Terry Ehret
Sonoma County Literary Update Co-Editor


The Layers, by Stanley Kunitz, 1905 – 2006

I have walked through many lives,
some of them my own,
and I am not who I was,
though some principle of being
abides, from which I struggle
not to stray.
When I look behind,
as I am compelled to look
before I can gather strength
to proceed on my journey,
I see the milestones dwindling
toward the horizon
and the slow fires trailing
from the abandoned camp-sites,
over which scavenger angels
wheel on heavy wings.
Oh, I have made myself a tribe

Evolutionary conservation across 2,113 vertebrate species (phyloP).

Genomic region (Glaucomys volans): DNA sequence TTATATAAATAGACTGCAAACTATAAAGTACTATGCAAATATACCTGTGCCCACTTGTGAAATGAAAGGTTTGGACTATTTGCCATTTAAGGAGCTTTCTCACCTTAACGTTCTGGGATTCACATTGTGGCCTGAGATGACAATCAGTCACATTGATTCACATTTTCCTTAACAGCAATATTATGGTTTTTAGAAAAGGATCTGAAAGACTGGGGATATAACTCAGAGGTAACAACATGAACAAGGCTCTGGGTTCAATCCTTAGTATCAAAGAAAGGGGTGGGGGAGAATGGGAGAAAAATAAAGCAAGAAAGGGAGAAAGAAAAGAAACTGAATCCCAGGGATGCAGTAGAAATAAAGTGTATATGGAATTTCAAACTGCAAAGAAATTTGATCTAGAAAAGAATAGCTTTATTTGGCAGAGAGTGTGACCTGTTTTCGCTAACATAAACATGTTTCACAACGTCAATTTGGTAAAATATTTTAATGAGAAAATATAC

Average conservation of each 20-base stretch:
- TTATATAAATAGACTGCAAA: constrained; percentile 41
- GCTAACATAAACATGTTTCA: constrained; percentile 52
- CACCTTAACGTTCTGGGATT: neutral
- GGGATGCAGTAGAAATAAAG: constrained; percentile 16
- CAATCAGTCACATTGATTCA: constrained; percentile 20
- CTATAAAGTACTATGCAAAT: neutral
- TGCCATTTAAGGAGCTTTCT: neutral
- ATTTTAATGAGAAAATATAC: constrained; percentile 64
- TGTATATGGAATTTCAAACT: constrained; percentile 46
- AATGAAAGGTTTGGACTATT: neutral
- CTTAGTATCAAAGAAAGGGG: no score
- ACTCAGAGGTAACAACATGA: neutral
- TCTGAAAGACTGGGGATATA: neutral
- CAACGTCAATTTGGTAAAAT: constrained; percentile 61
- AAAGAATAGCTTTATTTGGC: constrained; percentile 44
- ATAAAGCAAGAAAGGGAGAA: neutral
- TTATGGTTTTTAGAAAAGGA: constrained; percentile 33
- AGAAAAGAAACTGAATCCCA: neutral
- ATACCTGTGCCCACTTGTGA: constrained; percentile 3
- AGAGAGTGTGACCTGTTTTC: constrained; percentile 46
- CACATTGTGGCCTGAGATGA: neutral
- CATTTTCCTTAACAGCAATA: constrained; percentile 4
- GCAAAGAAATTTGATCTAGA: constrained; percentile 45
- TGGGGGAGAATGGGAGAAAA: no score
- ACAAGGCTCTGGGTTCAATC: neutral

out of my true affections,
and my tribe is scattered!
How shall the heart be reconciled
to its feast of losses?
In a rising wind
the manic dust of my friends,
those who fell along the way,
bitterly stings my face.
Yet I turn, I turn,
exulting somewhat,
with my will intact to go
wherever I need to go,
and every stone on the road
precious to me.
In my darkest night,
when the moon was covered
and I roamed through wreckage,
a nimbus-clouded voice
directed me:
“Live in the layers,
not on the litter.”
Though I lack the art
to decipher it,
no doubt the next chapter
in my book of transformations
is already written.
I am not done with my changes.

From The Collected Poems by Stanley Kunitz (W. W. Norton, 2000). Copyright © 1978 by Stanley Kunitz.

Knoxville: Summer of 1915
by James Agee